2 2 2000 Version of the file http://www.cs.ucla.edu/~klinger/biG.html

Harold M. Stark, An Introduction to Number Theory, Second printing, 1979 MIT Press paperback edition, 1978 (Copyright 1970 by Harold M. Stark), pp. 7-8:

We see that x = 1, y = 0 satisfies the Diophantine equation

(5) x^2 -1141y^2 = 1

We might ask, does equation (5) have any solution in positive integers? We see from (5) that

x = sqrt(1141y^2 + 1)

Thus the question is: Is 1141 y + 1 ever a perfect square? This may be checked experimentally. It turns out that the answer is no for all positive y less than 1 million. In view of the previous example, perhaps we should experiment further. The answer is still no for all y less than 1 trillion (1 million million, or 10^12). We go overboard and check all y up to 1 trillion trillion (10^24). Again the answer is, no. No one in his right mind would really believe that there could be a positive y such that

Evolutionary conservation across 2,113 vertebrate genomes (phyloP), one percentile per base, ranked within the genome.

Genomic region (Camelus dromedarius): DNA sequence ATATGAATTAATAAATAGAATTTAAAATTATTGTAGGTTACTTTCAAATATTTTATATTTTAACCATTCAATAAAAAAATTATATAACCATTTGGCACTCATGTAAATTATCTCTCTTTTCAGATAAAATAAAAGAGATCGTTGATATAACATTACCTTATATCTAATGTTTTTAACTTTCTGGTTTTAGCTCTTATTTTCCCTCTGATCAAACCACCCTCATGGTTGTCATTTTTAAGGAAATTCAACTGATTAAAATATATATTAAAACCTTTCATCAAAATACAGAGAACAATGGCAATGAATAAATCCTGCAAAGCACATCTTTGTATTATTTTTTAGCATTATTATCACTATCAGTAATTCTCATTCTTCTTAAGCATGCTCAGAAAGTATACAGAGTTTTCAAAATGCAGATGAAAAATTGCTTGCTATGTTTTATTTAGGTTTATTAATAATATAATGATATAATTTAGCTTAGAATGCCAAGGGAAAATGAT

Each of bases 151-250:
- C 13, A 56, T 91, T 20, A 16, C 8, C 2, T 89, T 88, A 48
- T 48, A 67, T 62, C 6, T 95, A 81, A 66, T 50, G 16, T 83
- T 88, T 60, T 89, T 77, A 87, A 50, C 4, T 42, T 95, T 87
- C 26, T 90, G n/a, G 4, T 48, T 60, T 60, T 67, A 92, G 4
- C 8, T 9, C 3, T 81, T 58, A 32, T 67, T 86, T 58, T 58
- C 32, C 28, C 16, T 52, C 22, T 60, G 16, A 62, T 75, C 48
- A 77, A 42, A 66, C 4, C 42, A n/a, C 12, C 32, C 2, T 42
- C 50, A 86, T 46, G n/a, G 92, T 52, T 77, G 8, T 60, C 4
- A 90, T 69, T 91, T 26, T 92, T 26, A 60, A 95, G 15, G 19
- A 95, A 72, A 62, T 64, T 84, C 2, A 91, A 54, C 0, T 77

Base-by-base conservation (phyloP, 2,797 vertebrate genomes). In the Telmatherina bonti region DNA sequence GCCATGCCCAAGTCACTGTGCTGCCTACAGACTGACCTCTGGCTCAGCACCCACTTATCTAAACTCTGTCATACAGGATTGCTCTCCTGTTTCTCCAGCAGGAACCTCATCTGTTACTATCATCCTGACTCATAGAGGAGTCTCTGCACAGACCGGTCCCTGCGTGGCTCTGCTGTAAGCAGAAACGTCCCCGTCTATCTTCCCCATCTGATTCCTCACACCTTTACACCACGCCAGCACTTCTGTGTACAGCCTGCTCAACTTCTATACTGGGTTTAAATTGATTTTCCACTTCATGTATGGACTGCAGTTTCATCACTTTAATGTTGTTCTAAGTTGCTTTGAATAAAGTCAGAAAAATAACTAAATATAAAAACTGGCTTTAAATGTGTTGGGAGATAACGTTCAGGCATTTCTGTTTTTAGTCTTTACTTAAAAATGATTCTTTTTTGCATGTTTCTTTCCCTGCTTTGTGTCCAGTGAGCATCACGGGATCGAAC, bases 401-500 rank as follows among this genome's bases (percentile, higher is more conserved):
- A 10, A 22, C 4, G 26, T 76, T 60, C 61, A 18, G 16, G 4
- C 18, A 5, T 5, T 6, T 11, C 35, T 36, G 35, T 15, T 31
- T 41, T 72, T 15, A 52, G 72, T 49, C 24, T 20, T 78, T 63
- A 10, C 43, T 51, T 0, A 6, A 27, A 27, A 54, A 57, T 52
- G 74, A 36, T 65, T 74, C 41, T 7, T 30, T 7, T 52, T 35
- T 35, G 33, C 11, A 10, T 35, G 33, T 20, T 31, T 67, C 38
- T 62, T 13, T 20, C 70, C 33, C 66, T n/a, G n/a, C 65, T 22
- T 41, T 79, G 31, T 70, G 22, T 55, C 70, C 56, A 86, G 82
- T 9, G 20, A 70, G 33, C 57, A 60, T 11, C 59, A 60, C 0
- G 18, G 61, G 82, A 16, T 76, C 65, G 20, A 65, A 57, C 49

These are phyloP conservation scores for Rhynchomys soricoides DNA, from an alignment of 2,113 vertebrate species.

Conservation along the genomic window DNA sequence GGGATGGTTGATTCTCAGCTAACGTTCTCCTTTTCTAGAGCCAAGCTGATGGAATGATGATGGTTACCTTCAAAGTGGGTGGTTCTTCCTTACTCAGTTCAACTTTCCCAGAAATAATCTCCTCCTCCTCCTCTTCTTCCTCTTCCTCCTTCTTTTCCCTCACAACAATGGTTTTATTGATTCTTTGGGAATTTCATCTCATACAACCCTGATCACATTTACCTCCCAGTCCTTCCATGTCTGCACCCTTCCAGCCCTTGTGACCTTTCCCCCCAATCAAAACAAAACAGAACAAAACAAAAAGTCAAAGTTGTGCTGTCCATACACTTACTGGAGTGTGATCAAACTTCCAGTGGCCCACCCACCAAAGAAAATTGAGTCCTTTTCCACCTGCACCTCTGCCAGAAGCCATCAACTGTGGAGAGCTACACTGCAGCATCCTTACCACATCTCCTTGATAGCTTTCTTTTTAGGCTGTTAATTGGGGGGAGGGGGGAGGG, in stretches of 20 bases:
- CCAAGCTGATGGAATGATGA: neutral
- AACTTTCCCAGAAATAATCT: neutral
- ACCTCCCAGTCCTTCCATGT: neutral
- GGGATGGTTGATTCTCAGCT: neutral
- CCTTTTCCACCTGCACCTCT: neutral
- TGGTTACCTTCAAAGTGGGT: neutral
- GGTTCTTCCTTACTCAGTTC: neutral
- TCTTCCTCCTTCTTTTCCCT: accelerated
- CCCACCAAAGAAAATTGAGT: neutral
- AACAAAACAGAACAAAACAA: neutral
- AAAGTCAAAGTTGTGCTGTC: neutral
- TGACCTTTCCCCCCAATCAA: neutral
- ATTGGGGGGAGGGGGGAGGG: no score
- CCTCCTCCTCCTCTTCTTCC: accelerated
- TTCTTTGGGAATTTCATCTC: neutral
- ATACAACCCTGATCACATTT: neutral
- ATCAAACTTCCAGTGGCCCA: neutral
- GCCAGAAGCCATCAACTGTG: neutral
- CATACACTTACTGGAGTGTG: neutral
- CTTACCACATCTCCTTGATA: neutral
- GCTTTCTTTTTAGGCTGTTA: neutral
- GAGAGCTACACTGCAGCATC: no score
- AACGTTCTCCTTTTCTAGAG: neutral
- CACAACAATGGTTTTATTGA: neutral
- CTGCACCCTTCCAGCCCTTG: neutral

x = sqrt(1141y^2 + 1)

is an integer if there is no such y less than 1 trillion trillion. But there is. In fact there are infinitely many of them, the smallest among them having 26 digits.

In 1999 I attended a lecture by Prof. R. Graham, newly of UCSD, the most recent academic employer of Prof. H. Stark. I sent Prof. Graham the above. He answered with a question about a second large number for a situation where only one had been known for many years. To learn more about what happened, in particular how the internet aided communications leading to a new result, please go to Net. For the result (and some questions) please go to New.